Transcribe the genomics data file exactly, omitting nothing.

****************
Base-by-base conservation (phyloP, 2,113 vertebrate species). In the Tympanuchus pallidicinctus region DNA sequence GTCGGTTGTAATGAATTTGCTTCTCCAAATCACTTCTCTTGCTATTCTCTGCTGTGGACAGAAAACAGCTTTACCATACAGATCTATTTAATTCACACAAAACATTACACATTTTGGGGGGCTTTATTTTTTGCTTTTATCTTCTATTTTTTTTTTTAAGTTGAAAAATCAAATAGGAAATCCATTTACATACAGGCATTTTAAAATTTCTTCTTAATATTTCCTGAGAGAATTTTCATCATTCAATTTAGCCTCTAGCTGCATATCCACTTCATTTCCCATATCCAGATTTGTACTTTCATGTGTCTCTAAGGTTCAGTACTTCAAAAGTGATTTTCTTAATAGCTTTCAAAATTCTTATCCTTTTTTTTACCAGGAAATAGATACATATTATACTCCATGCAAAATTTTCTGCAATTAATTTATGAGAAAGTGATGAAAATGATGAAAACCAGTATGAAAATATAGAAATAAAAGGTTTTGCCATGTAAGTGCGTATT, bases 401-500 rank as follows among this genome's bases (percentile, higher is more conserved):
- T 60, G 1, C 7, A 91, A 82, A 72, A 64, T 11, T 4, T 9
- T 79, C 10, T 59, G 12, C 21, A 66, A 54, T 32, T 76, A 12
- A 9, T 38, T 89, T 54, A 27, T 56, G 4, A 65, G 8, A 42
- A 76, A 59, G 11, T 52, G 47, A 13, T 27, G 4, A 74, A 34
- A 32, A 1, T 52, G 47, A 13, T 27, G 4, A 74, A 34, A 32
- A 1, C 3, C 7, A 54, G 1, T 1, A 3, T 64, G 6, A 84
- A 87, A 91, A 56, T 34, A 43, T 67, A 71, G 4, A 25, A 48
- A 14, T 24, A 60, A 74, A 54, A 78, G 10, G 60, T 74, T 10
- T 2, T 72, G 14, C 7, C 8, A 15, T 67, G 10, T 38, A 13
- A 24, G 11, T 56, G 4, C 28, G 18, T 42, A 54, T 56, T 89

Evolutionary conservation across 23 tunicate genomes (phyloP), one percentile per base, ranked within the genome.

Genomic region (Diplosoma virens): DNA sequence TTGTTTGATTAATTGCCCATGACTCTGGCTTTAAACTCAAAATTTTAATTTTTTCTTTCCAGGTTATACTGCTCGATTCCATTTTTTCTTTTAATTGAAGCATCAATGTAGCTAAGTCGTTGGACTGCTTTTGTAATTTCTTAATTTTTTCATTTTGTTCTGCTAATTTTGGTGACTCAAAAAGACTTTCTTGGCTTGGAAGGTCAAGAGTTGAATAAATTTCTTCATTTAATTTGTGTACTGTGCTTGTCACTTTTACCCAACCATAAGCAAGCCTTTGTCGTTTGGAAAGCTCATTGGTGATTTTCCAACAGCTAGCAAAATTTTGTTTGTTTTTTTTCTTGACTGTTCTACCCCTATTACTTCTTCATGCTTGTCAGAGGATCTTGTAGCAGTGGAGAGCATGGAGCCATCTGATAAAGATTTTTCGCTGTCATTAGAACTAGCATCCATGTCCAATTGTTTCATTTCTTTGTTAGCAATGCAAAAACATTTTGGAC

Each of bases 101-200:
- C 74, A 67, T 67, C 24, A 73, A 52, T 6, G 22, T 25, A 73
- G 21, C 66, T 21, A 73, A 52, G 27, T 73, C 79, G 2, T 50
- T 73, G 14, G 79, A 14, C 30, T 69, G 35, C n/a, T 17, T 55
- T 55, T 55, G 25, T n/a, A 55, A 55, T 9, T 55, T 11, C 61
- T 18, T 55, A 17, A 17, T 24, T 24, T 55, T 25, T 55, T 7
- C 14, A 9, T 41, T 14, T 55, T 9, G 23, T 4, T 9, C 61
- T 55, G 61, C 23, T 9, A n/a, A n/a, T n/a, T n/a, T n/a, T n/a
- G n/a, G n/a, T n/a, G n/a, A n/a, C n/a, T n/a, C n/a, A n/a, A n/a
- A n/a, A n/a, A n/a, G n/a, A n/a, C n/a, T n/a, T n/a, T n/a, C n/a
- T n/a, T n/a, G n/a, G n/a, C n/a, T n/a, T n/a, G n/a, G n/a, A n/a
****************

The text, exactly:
Base-by-base conservation (phyloP, 2,113 vertebrate species). In the Tympanuchus pallidicinctus region DNA sequence GTCGGTTGTAATGAATTTGCTTCTCCAAATCACTTCTCTTGCTATTCTCTGCTGTGGACAGAAAACAGCTTTACCATACAGATCTATTTAATTCACACAAAACATTACACATTTTGGGGGGCTTTATTTTTTGCTTTTATCTTCTATTTTTTTTTTTAAGTTGAAAAATCAAATAGGAAATCCATTTACATACAGGCATTTTAAAATTTCTTCTTAATATTTCCTGAGAGAATTTTCATCATTCAATTTAGCCTCTAGCTGCATATCCACTTCATTTCCCATATCCAGATTTGTACTTTCATGTGTCTCTAAGGTTCAGTACTTCAAAAGTGATTTTCTTAATAGCTTTCAAAATTCTTATCCTTTTTTTTACCAGGAAATAGATACATATTATACTCCATGCAAAATTTTCTGCAATTAATTTATGAGAAAGTGATGAAAATGATGAAAACCAGTATGAAAATATAGAAATAAAAGGTTTTGCCATGTAAGTGCGTATT, bases 401-500 rank as follows among this genome's bases (percentile, higher is more conserved):
- T 60, G 1, C 7, A 91, A 82, A 72, A 64, T 11, T 4, T 9
- T 79, C 10, T 59, G 12, C 21, A 66, A 54, T 32, T 76, A 12
- A 9, T 38, T 89, T 54, A 27, T 56, G 4, A 65, G 8, A 42
- A 76, A 59, G 11, T 52, G 47, A 13, T 27, G 4, A 74, A 34
- A 32, A 1, T 52, G 47, A 13, T 27, G 4, A 74, A 34, A 32
- A 1, C 3, C 7, A 54, G 1, T 1, A 3, T 64, G 6, A 84
- A 87, A 91, A 56, T 34, A 43, T 67, A 71, G 4, A 25, A 48
- A 14, T 24, A 60, A 74, A 54, A 78, G 10, G 60, T 74, T 10
- T 2, T 72, G 14, C 7, C 8, A 15, T 67, G 10, T 38, A 13
- A 24, G 11, T 56, G 4, C 28, G 18, T 42, A 54, T 56, T 89

Evolutionary conservation across 23 tunicate genomes (phyloP), one percentile per base, ranked within the genome.

Genomic region (Diplosoma virens): DNA sequence TTGTTTGATTAATTGCCCATGACTCTGGCTTTAAACTCAAAATTTTAATTTTTTCTTTCCAGGTTATACTGCTCGATTCCATTTTTTCTTTTAATTGAAGCATCAATGTAGCTAAGTCGTTGGACTGCTTTTGTAATTTCTTAATTTTTTCATTTTGTTCTGCTAATTTTGGTGACTCAAAAAGACTTTCTTGGCTTGGAAGGTCAAGAGTTGAATAAATTTCTTCATTTAATTTGTGTACTGTGCTTGTCACTTTTACCCAACCATAAGCAAGCCTTTGTCGTTTGGAAAGCTCATTGGTGATTTTCCAACAGCTAGCAAAATTTTGTTTGTTTTTTTTCTTGACTGTTCTACCCCTATTACTTCTTCATGCTTGTCAGAGGATCTTGTAGCAGTGGAGAGCATGGAGCCATCTGATAAAGATTTTTCGCTGTCATTAGAACTAGCATCCATGTCCAATTGTTTCATTTCTTTGTTAGCAATGCAAAAACATTTTGGAC

Each of bases 101-200:
- C 74, A 67, T 67, C 24, A 73, A 52, T 6, G 22, T 25, A 73
- G 21, C 66, T 21, A 73, A 52, G 27, T 73, C 79, G 2, T 50
- T 73, G 14, G 79, A 14, C 30, T 69, G 35, C n/a, T 17, T 55
- T 55, T 55, G 25, T n/a, A 55, A 55, T 9, T 55, T 11, C 61
- T 18, T 55, A 17, A 17, T 24, T 24, T 55, T 25, T 55, T 7
- C 14, A 9, T 41, T 14, T 55, T 9, G 23, T 4, T 9, C 61
- T 55, G 61, C 23, T 9, A n/a, A n/a, T n/a, T n/a, T n/a, T n/a
- G n/a, G n/a, T n/a, G n/a, A n/a, C n/a, T n/a, C n/a, A n/a, A n/a
- A n/a, A n/a, A n/a, G n/a, A n/a, C n/a, T n/a, T n/a, T n/a, C n/a
- T n/a, T n/a, G n/a, G n/a, C n/a, T n/a, T n/a, G n/a, G n/a, A n/a